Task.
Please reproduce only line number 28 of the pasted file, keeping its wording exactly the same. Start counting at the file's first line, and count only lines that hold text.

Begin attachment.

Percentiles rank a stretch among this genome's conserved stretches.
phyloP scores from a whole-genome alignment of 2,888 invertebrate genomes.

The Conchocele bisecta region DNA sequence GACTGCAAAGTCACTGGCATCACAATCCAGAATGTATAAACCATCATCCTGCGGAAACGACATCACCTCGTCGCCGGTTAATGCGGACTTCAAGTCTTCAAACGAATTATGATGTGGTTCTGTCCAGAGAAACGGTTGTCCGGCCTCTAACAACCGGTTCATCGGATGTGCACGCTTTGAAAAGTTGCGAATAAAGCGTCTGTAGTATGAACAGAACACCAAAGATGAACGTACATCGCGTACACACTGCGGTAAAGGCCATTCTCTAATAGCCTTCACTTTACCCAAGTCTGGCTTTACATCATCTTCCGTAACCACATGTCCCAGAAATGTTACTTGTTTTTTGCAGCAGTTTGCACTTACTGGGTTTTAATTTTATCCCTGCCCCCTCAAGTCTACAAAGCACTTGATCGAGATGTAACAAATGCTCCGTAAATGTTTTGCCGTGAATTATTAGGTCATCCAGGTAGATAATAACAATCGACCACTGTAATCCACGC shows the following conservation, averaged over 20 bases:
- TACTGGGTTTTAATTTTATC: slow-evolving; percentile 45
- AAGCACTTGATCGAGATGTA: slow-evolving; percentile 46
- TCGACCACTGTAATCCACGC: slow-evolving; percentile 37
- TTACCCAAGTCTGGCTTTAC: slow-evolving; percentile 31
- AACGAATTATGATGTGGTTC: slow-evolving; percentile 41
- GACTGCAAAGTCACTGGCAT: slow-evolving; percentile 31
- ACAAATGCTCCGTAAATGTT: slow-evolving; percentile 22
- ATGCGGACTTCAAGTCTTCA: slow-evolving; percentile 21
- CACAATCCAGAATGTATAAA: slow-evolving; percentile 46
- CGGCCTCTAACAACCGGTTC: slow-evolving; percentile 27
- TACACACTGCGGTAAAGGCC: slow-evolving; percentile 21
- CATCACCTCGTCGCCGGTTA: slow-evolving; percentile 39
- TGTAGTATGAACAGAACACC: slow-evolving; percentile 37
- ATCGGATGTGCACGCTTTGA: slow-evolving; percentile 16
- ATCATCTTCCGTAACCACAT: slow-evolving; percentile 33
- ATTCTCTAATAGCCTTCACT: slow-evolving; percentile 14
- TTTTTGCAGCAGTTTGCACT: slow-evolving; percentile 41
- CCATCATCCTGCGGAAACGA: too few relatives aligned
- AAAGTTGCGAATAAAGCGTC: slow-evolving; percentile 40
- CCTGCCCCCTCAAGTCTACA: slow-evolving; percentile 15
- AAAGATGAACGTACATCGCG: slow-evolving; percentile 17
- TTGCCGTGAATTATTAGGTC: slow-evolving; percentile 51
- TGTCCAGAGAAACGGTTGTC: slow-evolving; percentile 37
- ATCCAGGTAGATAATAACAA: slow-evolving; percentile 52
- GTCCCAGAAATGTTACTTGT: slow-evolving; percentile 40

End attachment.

- GTCCCAGAAATGTTACTTGT: slow-evolving; percentile 40